But I thought you read just about everything!
Guess again. In fact, do you know how many books were published last year? You’d be surprised. UNESCO (United Nations Educational, Scientific and Cultural Organization) keeps track of books published by country. It estimates that 2.2 million new titles are published worldwide each year. (Other estimates I’ve seen range as high as 3 million.) UNESCO’s data covers the period up to 2019 but is mainly from 2013. That year, according to the agency, the U.S. trailed China, 304,000 vs. 440,000 in new titles published. And even those huge numbers don’t include the fast-growing output of short-run and on-demand books, often self-published, now numbering in the hundreds of thousands.
Once upon a time, an educated person could actually read every book in print—and there weren’t very many educated people. Those were the days long before the United States had yet to be born. Most books available to Westerners were published in Latin, and every book was a rare book. That was a very long time ago. What we today call the information glut began no later than the nineteenth century. So, any conscientious reader has long had to be very selective.
What makes you want to keep reading a book to the end?
What I most want from any book I read is to feel I’m not wasting my time. I want to learn something, whether it’s how a detective solves a murder case, or an ingenious idea plays itself out in a science fiction novel, or how a nonfiction account casts light on some subject that intrigues me. If I find that the style or structure gets in the way of that, or if I’m simply not learning enough, I’ll set the book aside and turn to something more rewarding.
Are you one of those self-righteous people who failed as a writer and turned to reviewing books to get even?
Well, my success or failure is in the eye of the beholder (me), but I have written—and, yes, published—a slew of books. Twenty, actually. Through a total of seven publishers as well as, in one case, on my own. If you don’t believe me, go to My Books. Just don’t expect to find the Great American Novel there. What you will find, for the most part, are books about fundraising for nonprofit organizations. I’ve been involved in that work since 1979, when I founded a consulting agency with my name on the door. You’ll also find two books about business, and one about dystopian novels, of which I’ve read an ungodly number. (Well, more than sixty, anyway.) Oh, and it’s all nonfiction. I did write science fiction short stories once upon a time. But that time was long, long ago and best forgotten.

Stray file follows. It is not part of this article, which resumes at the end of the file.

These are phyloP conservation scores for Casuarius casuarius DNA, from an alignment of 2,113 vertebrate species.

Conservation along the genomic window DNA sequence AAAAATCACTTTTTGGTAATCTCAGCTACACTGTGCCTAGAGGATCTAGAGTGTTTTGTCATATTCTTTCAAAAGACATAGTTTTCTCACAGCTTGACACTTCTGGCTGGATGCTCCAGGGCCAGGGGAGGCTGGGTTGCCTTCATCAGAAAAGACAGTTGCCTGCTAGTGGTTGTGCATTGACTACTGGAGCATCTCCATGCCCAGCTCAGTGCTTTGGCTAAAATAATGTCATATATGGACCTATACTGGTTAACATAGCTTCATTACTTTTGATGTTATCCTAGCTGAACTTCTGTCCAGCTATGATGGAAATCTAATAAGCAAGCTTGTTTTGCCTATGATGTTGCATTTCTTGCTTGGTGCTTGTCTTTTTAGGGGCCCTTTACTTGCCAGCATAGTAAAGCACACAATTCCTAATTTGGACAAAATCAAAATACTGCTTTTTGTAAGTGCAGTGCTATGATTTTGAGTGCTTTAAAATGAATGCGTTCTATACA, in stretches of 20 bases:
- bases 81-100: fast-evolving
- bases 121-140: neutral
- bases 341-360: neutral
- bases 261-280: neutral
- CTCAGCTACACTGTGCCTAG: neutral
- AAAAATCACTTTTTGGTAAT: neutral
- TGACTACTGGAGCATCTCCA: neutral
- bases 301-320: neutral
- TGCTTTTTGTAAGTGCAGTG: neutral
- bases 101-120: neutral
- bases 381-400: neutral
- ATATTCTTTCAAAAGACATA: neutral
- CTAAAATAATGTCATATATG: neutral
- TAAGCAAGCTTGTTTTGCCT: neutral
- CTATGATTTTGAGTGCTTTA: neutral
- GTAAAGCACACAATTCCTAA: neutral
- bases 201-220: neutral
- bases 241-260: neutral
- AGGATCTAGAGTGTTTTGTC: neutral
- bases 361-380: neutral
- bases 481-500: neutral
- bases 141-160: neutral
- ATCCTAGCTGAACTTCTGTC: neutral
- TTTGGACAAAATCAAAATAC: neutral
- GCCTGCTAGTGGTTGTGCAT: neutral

Now, whether I’ve failed as a writer is a matter of perspective. One of my fundraising books (How to Write Successful Fundraising Appeals) has sold upwards of 50,000 copies—and probably 100,000 by now. It’s also been ripped off online by more criminals than I can possibly count and made the rounds across the world in various editions for many years now, so I imagine the number of readers is well into six figures. None of my other books have come close to those numbers. But several have sold reasonably well. So, for what it’s worth, I’m content.
What does it take for you to review my book?
So, you’re an author, agent, or publisher, and you want me to review your book? Well, for starters, I should tell you that I very rarely read books suggested to me by anyone of your ilk. For one thing, I’ve found that a great many of the books proposed for review here fall into one of the categories that I just don’t read. (See above in these FAQs: “OK, so what don’t you read?”)
If you haven’t browsed through this site, please go to the Home Page. There, you’ll find my most popular reviews, and the most recent ones, plus a guide to this whole site. Even a couple of minutes will give you a fair sense of whether the book you want me to review comes anywhere close to the sort of thing I like to read.
However, let’s assume you’re familiar with this blog and you still think your book fits in one of the categories I’ve listed above. (See above in these FAQs: “What sorts of books do you read and review?”) But even if by some miracle I agree to buy your book—yes, I almost always buy the ones I think I’ll read—don’t think I’m likely to jump at the chance to read, much less review it. I have a VERY long queue of books to read. Hundreds of books, believe it or not. I know that’s nutty, but so what?
Still want to take a chance? Go ahead. Contact me. I’ll read your message and respond if I can. And, who knows? Maybe lightning will strike. Just don’t hold your breath.